Ringstrasse trams and trees
A new golden age of building came to Vienna, based on this gracious Ringstrasse: all the city’s monumental institutions were located there. The buildings already present in the Innere Stadt were churches and imperial buildings; the new Ringstrasse developments were buildings which stressed secular culture and the new constitutional government, including the Parliament, Rathaus, University.
Staatsoper/Opera House 1863-9 was one of the first classical buildings along Ringstrasse. Presumably the architects chose the Italian Renaissance style since that era had been important for art and music. Visitors and tourists could walk around the very sumptuous interiors, then go straight to the Hotel Sacher for an after-the-performance supper!
Opera House, 1869
This was followed by the Museum of Natural History and Parliament House, classical architecture in the Habsburg taste. The Museum of Natural History 1872-91 was one of the important museums of this type, built to house the extraordinary collection of the Habsburgs. The museum’s two buildings were designed by Gottfried Semper and Karl von Hasenauer.
Demel’s pastry shop in Michaelerpaltz was first founded in 1785. Patissier Christoph Demel acquired the business in 1857 and moved to its present position in 1888. An elaborate ground floor window-display showcased the confection shop. An upstairs café, the meeting point for the old high society.
A majestic palace, the Vienna residence of the Prince of Württemberg, was built on the magnificent Ringstrasse in 1863. Transformed into a sumptuous hotel for the world exhibition in 1873, Hotel Imperial still showcases the C19th romance of Vienna with marble, statues and spectacular crystal chandeliers. Right from the beginning it enjoyed a world-wide reputation as close to the opera, equipped with highest elegance and large comfort. The Sacher Hotel has been popular with the rich and famous ever since it opened in 1876 by pastry chef Franz Sacher's son, Eduard Sacher and his wife, Anna. Potatomato Blog concentrated on Ringstrasse food (naturally!) and reported that Sacher’s was still top notch.
Yet by 1873 Vienna held a reduced image in the minds of the rest of the world. The Austria-Hungary Empire had lost a significant amount of land and power over the last two decades, and a war with France and conflicts with Prussia had triggered internal social and economic upheavals. So there were several specific goals for a World Expo. Vienna wanted show off its economic reconstruction and position itself as a centre of exchange between the East and West, an empire equal in importance to France and Britain.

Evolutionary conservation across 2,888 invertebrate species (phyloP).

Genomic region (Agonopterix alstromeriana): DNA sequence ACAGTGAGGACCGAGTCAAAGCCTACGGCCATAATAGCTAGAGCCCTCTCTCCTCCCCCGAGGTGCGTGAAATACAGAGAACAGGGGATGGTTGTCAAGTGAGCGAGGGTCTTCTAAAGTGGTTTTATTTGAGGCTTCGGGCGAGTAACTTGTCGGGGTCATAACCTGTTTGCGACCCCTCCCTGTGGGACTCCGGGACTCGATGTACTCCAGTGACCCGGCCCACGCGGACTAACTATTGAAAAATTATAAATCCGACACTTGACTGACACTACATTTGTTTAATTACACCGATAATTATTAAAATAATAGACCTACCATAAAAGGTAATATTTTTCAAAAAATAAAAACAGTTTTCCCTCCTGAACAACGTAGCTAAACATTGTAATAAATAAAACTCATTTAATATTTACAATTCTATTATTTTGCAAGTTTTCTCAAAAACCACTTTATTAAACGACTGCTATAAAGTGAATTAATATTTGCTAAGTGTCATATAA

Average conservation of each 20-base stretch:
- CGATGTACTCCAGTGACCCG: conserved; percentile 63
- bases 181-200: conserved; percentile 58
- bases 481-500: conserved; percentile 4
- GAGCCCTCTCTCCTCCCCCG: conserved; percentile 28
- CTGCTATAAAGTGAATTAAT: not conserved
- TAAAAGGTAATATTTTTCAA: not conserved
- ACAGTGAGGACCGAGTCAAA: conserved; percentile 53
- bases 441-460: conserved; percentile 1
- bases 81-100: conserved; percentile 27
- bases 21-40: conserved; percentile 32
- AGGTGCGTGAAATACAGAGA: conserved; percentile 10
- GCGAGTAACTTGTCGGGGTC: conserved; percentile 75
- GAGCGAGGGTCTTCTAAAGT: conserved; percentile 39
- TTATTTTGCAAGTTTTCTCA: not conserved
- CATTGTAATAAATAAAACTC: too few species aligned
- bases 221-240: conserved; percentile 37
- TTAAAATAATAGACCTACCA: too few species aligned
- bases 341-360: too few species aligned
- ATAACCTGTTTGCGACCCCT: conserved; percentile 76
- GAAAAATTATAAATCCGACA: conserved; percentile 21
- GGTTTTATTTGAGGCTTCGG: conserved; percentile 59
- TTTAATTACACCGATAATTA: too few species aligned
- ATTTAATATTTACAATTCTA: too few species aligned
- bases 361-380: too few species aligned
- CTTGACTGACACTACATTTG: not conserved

In 1870 Emperor Franz Joseph approved the Expo plan and put Baron Wilhelm von Schwarz-Sendborn, the man who had organised Austrian exhibits at previous world's fairs, in charge. Baron Schwarz-Sendborn wanted "a truly universal exhibition that would embrace every field on which human intellect has been at work".
The opening of the Vienna World Expo 1873 was an expression of the Habsburg monarchy’s material progress and economic achievement. The years of expansive commercial enterprise in late 1860s-early 1870s were characterised by railroad and industrial expansion, and the growth of Vienna. I won’t discuss the Expo’s location and facilities since Prater Park is nowhere near the Ringstrasse. But we need to note that the old railway station in the city had become too small and had to be rebuilt in time for the Expo. The splendid new Nordbahnhof building was completed in 1865, along with its sculptures and fresco painters.
Mozart in a Ringstrasse Park
Eventually the Ringstrasse parks were filled with musicians’ statues: Mozart, Beethoven and Strauss, and concerts offered music by Mendelssohn, Schubert, Mahler, Brahms and Johann Strauss. The poet Frederick von Schiller was also celebrated, in front of the Fine Arts Academy. The Vienna of Franz Josef took its culture very seriously. Even today, if something really matters in Vienna, it's on the Ringstrasse.